How to Make a Tray of Togetherness

How to Make a Tray of Togetherness

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This article is part of our Chinese New Year Family Guide. Sign up for our newsletter to receive family-friendly activity, recipe and craft ideas throughout the year!

In this article, I’ll show you how to make a Tray of Togetherness, the customary arrangement of sweets families use to welcome guests at Chinese New Year. Assembling a Tray of Togetherness with your kids is a great way to talk about how food symbolism relates to your family’s hopes for the coming year.

Simply put, a Tray of Togetherness is a sectional serving platter with eight compartments filled with candies, dried fruits, nuts and other bite-sized treats. The general notion is that offering guests these sweet nibbles wishes them a sweet life in the year ahead, with each individual item conveying additional hopes for prosperity, longevity and the like. Practically speaking, putting out a Tray of Togetherness is like serving hors d’oeuvres — it’s a helpful social prop to facilitate conversation among friends.

Note: Though a tray with a “lucky” eight compartments around a center compartment reserved for receiving red envelopes from guests is most traditional, you’ll also commonly find octagonal trays without the middle compartment or smaller trays with five or six total compartments, as well.

A Tray of Togetherness is typically filled with candied fruits, seeds and nuts, many of which are only available around Chinese New Year. Here in the United States, it’s common to see candied coconut, lotus seeds and other items sold in Chinatown in small packages for less than $2 apiece.


Do it yourself…

Divided Serving Tray

Divided Serving Tray

You can use this simple acrylic serving tray with eight compartments and a cover to create your Tray of Togetherness. Just pick the eight treats you’ll want to serve for your guests!

>> Read Reviews and Buy at Amazon.com


To make your own Tray of Togetherness, you’ll need to find an octagonal tray with a lid that’s about 12 inches in diameter. You can find really nice wood or lacquered trays at restaurant supply stores in Chinatown, but it may be more practical to pick up a plastic tray from a store like Home Goods or Target.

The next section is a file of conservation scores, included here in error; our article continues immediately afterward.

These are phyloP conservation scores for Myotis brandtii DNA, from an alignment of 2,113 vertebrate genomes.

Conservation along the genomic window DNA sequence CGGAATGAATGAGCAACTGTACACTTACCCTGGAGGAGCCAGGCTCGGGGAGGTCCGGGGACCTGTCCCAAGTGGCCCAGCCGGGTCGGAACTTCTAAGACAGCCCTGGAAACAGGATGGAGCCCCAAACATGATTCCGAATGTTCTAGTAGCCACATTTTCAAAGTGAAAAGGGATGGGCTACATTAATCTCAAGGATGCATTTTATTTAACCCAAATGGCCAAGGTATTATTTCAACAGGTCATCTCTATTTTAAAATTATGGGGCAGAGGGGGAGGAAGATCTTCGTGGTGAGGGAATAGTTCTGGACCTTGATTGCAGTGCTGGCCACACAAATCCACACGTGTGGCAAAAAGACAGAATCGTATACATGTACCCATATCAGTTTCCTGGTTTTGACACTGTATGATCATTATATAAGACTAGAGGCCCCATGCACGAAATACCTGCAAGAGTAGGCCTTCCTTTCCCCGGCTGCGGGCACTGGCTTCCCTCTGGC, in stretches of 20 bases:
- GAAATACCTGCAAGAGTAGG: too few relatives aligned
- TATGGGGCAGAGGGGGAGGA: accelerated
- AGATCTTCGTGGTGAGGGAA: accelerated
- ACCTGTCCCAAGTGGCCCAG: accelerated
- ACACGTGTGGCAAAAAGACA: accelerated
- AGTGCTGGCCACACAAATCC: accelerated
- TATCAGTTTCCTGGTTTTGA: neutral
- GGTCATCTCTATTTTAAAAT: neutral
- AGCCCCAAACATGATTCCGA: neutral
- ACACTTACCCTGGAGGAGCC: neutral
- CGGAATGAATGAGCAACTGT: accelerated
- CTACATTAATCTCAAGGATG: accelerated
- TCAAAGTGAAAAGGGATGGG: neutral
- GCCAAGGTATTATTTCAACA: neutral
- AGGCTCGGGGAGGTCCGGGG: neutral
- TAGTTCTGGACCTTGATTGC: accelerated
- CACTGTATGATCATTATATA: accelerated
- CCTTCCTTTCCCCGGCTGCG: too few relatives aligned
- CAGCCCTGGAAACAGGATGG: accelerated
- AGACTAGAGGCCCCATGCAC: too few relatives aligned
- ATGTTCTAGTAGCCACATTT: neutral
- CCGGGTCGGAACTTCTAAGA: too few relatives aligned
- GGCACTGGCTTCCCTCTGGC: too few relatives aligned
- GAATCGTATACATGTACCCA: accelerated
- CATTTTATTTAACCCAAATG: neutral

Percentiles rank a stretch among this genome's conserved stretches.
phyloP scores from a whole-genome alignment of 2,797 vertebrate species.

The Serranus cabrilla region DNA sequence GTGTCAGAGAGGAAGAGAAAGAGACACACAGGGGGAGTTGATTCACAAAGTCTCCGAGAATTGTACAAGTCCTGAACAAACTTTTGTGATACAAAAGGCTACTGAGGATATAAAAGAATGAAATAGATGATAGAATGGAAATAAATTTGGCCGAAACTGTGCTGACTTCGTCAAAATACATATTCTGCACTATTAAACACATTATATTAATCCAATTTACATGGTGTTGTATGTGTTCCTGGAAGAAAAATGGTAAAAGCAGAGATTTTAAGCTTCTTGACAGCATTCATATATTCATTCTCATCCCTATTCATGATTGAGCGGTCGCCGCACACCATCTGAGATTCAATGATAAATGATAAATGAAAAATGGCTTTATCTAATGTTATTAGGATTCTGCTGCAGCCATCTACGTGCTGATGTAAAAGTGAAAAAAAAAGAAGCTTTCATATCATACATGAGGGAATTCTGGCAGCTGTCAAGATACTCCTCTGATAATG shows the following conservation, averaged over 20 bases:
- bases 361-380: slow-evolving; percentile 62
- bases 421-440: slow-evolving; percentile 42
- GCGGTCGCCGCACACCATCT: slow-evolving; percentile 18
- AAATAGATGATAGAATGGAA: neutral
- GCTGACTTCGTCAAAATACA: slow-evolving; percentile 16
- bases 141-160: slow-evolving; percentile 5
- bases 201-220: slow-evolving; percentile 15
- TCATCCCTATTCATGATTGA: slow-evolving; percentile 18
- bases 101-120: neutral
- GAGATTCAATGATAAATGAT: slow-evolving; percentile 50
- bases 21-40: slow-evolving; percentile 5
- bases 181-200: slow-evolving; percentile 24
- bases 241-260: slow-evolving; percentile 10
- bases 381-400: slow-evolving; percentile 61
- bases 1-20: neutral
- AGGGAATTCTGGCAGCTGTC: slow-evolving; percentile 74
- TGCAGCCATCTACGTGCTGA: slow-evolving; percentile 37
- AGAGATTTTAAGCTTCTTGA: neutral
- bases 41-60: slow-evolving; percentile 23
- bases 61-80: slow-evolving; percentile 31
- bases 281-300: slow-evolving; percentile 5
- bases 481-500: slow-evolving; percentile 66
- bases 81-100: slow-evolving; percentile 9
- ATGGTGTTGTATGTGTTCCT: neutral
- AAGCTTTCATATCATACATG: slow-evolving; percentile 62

Next, you’ll need a supply of eight treats to arrange in your tray. Use the guide below to select traditional foods from a Chinese market and add other contemporary choices like brightly-colored Chinese New Year candies, fruit chews or gummy candies. I enjoy stopping by the bulk bins at Whole Foods to select a few organic or Western favorites.

Once you’re back home, fill each compartment to the brim with a different treat. Remember, the point is to convey a sense of prosperity and abundance — it’s bad luck to let your Tray of Togetherness go empty during Chinese New Year. All that’s left is to take the cover off your tray each time you receive guests!

Use this guide below to help select the items you’ll include in your Tray of Togetherness.

Red Watermelon SeedsRed Watermelon Seeds
Symbolizes Joy and Fertility
Candied Lotus RootCandied Lotus Root
Symbolizes Abundance Year After Year
CoconutCandied Coconut
Symbolizes Family Togetherness and Unity
Black Watermelon SeedsBlack Watermelon Seeds
Symbolizes Fertility and Many Offspring
Candied Lotus SeedsCandied Lotus Seeds
Symbolizes Fertility and Many Offspring
Candied Winter MelonCandied Winter Melon
Symbolizes Good Health and Longevity
Candied GingerCandied Ginger
Symbolizes Good Health and Longevity
Candied Water ChestnutsCandied Water Chestnuts
Family Unity and Togetherness
Dried KumquatsDried Kumquats
Symbolizes Gold and Prosperity
Dried LongansDried Longans
Symbolizes Many Good Sons
Dried PeanutsDried Peanuts
Symbolizes Good Health and Longevity
Sesame BallsSesame Balls
Symbolizes Gold and Prosperity
Fruit CandiesFruit Candies
Symbolizes Sweet Happiness in the Year Ahead
Dried Red DatesDried Red Dates
Symbolizes Good Luck in Every Endeavor
Dried PineappleDried Pineapple
Symbolizes Success in Business
Dried Sweet PotatoDried Sweet Potato
Symbolizes an Overflowing Pot of Gold

Can you share any expert tips from your experience making a Tray of Togetherness? Want to ask a question before you try making it yourself? I’d love to hear from you in the comments section below!

HT: Photo by Antiquity Now and KQED.

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